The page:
ETP Weekly : Palladium rebounds as likely supply deficit widens

A growing sense that markets had over-reacted a to slightly-below forecast Chinese manufacturing PMI reading, led investors to build positions in industrial metal ETPs ranging from aluminum, copper to nickel. We maintain a positive outlook for….

ETF Securities Research

industrial metals in general as the global economic upturn is augmented by a mini-stimulus package in China that will see higher spending on rail and housing infrastructure. As strike negotiations between major miners and unions collapsed in South Africa, platinum group metal prices rose, attracting more investors into palladium in particular. Palladium is likely to face a greater deficit this year according to GFMS.

ETFS Physical Palladium (PHPD) received its highest ever weekly inflow as negotiations with unions in South Africa collapse and threats of sanctions against Russia heat up. US$77.3mn of inflows were the highest since the inception of the product in 2007. South Africa, which normally produces just under 40% of global palladium supply, has struggled to extract this year as strikes at its mines go into their 15th week. Negotiations with the Association of Mineworkers and Construction Union (AMCU) appear to have collapsed and the three main producers, Amplats, Implats and Lonmin Plc Lonmin, have announced that they will consult directly with employees on their revised pay offers. The threat of sanctions against Russia, which produces more than 40% of global supplies, could further aggravate the tightness. The price of palladium rose 3.6% last week in response to these threats against supply (the highest since August 2011), while the price of platinum moved up by a more modest 1.3%. Meanwhile US car sales, a key source of demand for the platinum group metals, showed healthy growth of 8% in April. GFMS, in its latest survey released last week, said that it expects the palladium deficit to reach 1.3Moz in 2014 from a 1.0Moz deficit last year and platinum will move into a deficit of 0.7Moz in 2014, unwinding the surplus of 0.5Moz recorded in 2013.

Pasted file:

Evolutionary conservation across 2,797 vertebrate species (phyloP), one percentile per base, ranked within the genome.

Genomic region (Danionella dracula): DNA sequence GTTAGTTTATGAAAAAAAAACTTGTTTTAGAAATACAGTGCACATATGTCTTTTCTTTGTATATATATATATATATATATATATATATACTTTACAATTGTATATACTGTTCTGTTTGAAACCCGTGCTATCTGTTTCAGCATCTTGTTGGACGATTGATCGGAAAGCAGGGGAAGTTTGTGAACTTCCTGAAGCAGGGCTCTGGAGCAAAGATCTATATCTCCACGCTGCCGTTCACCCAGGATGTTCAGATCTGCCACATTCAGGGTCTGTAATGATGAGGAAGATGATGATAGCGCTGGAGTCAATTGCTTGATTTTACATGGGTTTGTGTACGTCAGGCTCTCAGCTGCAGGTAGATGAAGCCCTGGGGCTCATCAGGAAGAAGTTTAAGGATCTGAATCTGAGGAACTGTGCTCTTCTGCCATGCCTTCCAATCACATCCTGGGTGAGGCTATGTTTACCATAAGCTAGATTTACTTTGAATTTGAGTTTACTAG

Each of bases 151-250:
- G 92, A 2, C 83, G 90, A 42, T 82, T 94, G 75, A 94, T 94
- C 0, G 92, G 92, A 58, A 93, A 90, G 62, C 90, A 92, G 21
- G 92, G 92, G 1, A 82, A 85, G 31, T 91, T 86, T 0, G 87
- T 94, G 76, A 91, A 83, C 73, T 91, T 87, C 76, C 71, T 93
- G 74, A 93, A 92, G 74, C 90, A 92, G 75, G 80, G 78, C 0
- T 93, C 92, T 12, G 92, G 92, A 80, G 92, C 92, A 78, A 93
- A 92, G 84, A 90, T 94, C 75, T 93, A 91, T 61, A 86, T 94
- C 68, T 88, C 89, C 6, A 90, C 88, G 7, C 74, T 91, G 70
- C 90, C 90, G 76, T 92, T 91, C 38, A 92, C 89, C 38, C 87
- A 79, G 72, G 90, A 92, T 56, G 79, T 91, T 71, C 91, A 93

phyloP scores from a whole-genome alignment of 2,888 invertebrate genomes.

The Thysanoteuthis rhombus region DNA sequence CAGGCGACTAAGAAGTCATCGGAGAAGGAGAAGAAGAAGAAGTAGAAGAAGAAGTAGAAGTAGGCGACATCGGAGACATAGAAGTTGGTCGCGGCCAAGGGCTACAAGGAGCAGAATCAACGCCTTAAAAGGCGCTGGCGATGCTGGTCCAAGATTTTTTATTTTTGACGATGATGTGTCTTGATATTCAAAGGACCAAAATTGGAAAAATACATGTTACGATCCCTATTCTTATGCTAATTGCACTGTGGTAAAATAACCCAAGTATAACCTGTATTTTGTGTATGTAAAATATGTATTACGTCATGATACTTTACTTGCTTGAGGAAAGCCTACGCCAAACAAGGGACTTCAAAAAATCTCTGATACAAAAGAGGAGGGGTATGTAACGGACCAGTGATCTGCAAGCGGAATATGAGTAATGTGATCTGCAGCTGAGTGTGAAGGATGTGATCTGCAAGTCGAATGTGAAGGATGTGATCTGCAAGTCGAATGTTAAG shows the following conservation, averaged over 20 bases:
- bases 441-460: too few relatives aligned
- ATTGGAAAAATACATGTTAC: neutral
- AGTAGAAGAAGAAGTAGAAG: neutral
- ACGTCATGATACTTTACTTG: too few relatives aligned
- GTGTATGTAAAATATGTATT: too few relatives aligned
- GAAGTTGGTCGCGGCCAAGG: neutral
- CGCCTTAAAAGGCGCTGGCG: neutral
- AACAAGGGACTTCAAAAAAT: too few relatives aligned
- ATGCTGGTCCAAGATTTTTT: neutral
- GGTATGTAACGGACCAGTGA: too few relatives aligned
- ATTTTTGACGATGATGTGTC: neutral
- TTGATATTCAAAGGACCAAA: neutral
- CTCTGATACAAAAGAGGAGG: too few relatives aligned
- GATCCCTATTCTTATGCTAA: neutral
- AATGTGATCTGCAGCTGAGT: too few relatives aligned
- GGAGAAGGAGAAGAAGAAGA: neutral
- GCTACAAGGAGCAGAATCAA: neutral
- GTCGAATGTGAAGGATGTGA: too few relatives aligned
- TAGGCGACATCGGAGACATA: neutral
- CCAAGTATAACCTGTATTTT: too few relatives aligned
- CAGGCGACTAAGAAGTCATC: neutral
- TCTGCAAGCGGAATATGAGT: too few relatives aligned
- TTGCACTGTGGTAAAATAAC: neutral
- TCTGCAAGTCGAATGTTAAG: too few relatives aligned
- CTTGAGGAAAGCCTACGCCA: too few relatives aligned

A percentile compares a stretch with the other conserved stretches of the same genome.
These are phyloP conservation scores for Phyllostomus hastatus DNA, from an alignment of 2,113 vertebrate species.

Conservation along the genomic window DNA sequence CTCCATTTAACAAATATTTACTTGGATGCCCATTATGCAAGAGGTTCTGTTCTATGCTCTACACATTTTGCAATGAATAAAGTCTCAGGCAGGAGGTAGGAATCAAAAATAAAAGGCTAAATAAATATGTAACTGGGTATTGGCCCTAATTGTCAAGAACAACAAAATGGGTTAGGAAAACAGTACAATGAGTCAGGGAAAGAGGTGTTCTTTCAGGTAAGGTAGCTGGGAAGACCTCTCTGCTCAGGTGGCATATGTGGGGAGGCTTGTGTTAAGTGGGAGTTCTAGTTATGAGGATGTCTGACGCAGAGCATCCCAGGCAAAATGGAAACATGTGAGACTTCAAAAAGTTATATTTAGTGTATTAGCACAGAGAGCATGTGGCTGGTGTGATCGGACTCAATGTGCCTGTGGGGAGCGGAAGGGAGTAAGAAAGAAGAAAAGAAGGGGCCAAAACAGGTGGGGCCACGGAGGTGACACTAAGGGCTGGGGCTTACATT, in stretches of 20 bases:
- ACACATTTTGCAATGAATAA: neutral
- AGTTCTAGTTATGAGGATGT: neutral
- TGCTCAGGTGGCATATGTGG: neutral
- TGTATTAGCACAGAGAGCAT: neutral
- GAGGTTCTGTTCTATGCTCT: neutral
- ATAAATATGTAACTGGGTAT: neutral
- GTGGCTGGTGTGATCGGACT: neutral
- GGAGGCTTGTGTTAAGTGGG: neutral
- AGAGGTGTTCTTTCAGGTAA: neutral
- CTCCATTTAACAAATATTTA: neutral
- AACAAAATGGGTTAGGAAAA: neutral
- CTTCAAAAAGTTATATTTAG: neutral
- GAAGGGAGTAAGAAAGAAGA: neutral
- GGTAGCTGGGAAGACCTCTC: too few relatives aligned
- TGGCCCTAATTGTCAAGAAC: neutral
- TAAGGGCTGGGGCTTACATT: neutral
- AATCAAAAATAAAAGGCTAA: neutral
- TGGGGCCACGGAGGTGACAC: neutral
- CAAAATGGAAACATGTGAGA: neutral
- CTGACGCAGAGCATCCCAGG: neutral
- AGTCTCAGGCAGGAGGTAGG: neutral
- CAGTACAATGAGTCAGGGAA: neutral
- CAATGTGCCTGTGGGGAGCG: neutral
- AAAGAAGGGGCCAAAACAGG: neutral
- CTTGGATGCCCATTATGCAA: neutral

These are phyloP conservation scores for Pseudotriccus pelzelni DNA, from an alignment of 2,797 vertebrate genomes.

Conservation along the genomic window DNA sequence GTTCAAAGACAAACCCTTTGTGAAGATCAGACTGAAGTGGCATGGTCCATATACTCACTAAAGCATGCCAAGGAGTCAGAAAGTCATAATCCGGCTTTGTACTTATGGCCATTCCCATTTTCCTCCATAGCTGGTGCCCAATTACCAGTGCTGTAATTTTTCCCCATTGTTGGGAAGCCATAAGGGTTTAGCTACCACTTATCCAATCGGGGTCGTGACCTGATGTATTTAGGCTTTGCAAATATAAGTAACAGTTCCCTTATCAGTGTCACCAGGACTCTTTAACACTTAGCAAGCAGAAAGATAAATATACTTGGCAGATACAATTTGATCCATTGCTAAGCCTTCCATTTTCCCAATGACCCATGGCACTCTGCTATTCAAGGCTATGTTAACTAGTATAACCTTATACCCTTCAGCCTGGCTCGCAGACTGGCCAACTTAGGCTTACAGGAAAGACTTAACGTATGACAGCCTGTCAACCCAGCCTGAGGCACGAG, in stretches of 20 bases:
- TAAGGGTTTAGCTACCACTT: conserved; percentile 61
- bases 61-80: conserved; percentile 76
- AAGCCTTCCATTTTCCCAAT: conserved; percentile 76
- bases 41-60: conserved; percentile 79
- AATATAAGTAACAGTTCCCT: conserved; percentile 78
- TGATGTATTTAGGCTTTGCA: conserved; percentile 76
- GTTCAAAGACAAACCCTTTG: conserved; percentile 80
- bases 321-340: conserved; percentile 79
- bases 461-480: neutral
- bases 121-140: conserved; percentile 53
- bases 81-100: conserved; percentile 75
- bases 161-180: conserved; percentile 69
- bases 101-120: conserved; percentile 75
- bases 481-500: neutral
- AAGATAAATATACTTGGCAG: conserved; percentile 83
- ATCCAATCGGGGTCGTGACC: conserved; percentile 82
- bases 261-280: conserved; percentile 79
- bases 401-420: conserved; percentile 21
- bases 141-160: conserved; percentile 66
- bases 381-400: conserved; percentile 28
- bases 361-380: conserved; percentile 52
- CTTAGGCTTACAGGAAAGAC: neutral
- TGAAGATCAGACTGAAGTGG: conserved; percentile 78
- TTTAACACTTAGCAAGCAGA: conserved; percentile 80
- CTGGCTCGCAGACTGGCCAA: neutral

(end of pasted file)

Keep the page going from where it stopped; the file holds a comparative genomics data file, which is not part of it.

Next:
ETFS Copper (COPA) and ETFS Aluminium (ALUM) received their highest inflows in a month. COPA saw US$25.9mn of inflows and ALUM saw US$20.0mn as the price of copper fell 1.5% and the price of aluminium fell 5.3%. An overreaction to the Chinese manufacturing PMIs which came in a touch lower than expected had opened up an attractive entry point for investors. It is likely that the pessimism based on over-supply concerns will abate. For example, the International Copper Study Group, which had forecast a copper surplus in 2014, conceded that the January balance was a sizable deficit of 23k tonnes compared to a 131k tonne surplus this time last year. We expect further upside surprises during the course of this year.

Physical gold ETPs saw their first outflows in three weeks. Amounting to US$32.3mn, some investors took profit as gold struggled to remain above the US$1300 level reached the previous Friday. Despite a poor US Q1 2014 GDP outcome and ongoing conflict concerns in Eastern Ukraine, a better than expected ISM manufacturing reading in the US and the Fed remaining on course for tapering its bond-buying programme by US$10bn a month pared the gains gold this week.

ETFS Agriculture (AIGA) see highest outflows since April 2013, as investors take profit. As the threat of an El Niño adds to the already difficult crop conditions for wheat and sugar in key growing areas, their prices rose 1.4% and 4.0% last week. US$14.5mn of outflows from the basket followed.

Key events to watch this week. The policy meetings of the Bank of England and European Central Bank will remain in focus as the central banks grapple with low levels of inflation. No immediate policy change is expected however.


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